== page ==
Disney Animation’s Short Circuit program launched in early 2020 giving anyone who worked at Disney Animation the opportunity to write and direct their own animated short. Season 1’s films even got distribution on Disney+!
A little over a year later, the program’s second iteration has created a new cohort of individuals who have been given the dream job of Disney Animation short director. With it, however, come unique challenges that come with giving first-time directors the reigns.
“Short Circuit is a place where we get to give anyone the opportunity to become a Disney Animation director,” said Jennifer Newfield, the production manager for the Short Circuit program, to DisneyExaminer in an interview. “That comes with a lot of new skills that a creative leader needs to make it all happen.”
In effect, the program acts like a training program (or career development offering) as much as it is used to test new artist tools and technology for feature films. Each of the people in the program gets a very unique crash-course in leading a team to create a piece of art that carries the Disney Animation banner.
For Riannon Delanoy who wrote and directed “Songs to Sing in the Dark” for Short Circuit’s second season, sitting in the directors chair gave her an appreciation for handling the pressure. “The more centered you are, the more fun you can have. In turn your audience will have more fun, too!,” she said.
The learning curve for others was slower to come by as most of what they do is tied to a specific role within the animation pipeline.
Jacob Frey (“Going Home”), Kim Hazel (“Dinosaur Barbarian”), Liza Rhea (“No. 2 to Kettering”), and Ryan Green (“Crosswalk”) all spoke about having to relinquish control of their creations so they could better see as creative leaders looked to for answers. “I always had the mindset that I needed to gather all the details before I could do anything, but it’s much more than that now,” said Green. “It’s really about trusting your team and letting those artists flourish,” added Rhea.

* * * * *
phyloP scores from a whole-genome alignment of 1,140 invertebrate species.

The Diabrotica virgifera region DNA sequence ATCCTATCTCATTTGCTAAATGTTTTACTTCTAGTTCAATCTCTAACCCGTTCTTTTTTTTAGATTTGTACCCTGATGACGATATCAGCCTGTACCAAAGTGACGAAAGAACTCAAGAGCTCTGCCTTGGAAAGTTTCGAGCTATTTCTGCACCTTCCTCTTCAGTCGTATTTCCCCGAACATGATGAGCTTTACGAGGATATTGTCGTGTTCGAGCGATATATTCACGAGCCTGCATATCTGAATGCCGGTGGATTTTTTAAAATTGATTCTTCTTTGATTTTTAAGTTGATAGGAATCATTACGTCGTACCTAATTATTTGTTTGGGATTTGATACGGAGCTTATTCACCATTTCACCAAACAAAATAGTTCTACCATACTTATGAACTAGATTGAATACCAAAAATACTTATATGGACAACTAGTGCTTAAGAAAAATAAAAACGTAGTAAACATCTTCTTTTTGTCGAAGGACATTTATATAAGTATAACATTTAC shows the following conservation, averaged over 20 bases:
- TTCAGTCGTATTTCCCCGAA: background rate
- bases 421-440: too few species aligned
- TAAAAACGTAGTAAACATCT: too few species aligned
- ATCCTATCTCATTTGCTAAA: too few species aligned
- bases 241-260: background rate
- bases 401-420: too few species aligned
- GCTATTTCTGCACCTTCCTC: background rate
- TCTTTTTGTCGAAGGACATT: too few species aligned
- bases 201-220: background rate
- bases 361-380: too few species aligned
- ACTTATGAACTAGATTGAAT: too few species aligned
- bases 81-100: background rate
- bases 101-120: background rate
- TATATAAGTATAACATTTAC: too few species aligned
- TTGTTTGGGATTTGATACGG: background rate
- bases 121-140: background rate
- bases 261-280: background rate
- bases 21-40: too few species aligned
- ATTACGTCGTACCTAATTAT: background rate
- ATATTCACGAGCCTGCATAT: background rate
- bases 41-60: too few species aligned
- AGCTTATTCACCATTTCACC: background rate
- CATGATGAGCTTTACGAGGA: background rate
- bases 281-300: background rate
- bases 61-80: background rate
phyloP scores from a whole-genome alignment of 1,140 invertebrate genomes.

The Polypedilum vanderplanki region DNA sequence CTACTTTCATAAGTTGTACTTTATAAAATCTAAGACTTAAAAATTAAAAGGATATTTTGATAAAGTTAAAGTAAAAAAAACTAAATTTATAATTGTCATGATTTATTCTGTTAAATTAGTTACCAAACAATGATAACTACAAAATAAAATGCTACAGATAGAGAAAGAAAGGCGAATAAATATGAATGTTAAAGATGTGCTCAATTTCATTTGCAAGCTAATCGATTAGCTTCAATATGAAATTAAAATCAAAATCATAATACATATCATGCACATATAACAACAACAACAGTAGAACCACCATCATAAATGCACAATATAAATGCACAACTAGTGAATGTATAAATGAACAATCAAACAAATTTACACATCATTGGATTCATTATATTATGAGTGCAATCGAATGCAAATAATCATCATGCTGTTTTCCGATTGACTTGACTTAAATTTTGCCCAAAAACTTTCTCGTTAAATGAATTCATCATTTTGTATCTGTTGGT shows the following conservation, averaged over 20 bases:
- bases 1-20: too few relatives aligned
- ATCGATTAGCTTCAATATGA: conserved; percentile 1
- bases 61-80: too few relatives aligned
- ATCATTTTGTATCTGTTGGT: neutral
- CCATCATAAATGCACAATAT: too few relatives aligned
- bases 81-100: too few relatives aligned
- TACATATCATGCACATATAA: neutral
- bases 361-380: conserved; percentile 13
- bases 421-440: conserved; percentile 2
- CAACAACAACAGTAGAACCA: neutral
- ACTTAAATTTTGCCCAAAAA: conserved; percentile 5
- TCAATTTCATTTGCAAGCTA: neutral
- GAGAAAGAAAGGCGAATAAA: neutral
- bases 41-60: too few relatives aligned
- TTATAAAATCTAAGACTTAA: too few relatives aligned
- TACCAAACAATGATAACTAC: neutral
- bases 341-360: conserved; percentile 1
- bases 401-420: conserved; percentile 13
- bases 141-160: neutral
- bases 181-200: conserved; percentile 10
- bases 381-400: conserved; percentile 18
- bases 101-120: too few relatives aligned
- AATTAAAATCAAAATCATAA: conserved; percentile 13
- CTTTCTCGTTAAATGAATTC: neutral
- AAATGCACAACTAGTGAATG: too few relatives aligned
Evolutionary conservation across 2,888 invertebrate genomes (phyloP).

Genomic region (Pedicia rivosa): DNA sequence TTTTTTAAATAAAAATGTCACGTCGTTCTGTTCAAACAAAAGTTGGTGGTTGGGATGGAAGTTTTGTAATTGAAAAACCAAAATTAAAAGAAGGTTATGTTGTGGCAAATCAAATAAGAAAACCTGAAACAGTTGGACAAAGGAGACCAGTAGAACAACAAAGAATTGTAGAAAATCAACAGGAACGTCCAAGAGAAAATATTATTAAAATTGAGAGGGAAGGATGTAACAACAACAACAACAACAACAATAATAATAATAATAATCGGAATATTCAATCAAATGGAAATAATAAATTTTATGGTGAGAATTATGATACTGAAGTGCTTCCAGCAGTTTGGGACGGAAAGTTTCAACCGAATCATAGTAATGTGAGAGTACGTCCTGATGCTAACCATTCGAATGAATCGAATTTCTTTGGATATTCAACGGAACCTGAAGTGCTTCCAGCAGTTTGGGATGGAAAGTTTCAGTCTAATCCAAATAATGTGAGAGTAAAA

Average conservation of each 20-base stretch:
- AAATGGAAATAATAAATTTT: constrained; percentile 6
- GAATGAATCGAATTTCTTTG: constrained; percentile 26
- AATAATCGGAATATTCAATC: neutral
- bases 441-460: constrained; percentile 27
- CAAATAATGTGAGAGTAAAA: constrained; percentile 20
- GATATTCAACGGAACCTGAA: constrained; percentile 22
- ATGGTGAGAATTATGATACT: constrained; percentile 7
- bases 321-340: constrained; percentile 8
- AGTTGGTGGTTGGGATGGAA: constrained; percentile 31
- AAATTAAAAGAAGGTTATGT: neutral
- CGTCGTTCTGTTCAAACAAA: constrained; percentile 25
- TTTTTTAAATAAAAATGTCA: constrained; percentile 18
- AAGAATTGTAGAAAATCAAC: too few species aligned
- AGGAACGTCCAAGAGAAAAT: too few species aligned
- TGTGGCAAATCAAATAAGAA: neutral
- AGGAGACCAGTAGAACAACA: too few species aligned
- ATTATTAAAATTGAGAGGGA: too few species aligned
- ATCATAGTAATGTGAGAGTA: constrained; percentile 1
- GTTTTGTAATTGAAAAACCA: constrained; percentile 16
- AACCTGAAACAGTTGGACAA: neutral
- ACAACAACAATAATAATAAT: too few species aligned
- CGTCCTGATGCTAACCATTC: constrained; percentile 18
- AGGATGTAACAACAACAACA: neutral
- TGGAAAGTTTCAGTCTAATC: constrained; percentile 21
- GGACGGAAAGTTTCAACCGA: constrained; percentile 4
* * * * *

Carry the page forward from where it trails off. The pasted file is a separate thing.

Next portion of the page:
Yet even with a new crop of Disney Animation directors coming through the Short Circuit program like Season 1’s directors, not everyone wants to continue sitting in the director’s chair moving forward.
Newfield shared that even with a new pre-production period added as a learning from Season 1 and other supportive items added in observing that previous season’s pipeline, there are Short Circuit directors who very much just want to keep doing their singular task well.
“There’s a lot of pressure regardless of what I or the production team does to support them,” she said. “But if they decide at the end that they just came away creating something deeply personal and don’t want to direct anymore, that’s totally okay.” Newfield went on to say that the appreciation anyone gets for the studio, their colleagues, or the art form is more than enough validation for the program to continue into future iterations.
“We all gain something through Short Circuit!,” Newfield concluded.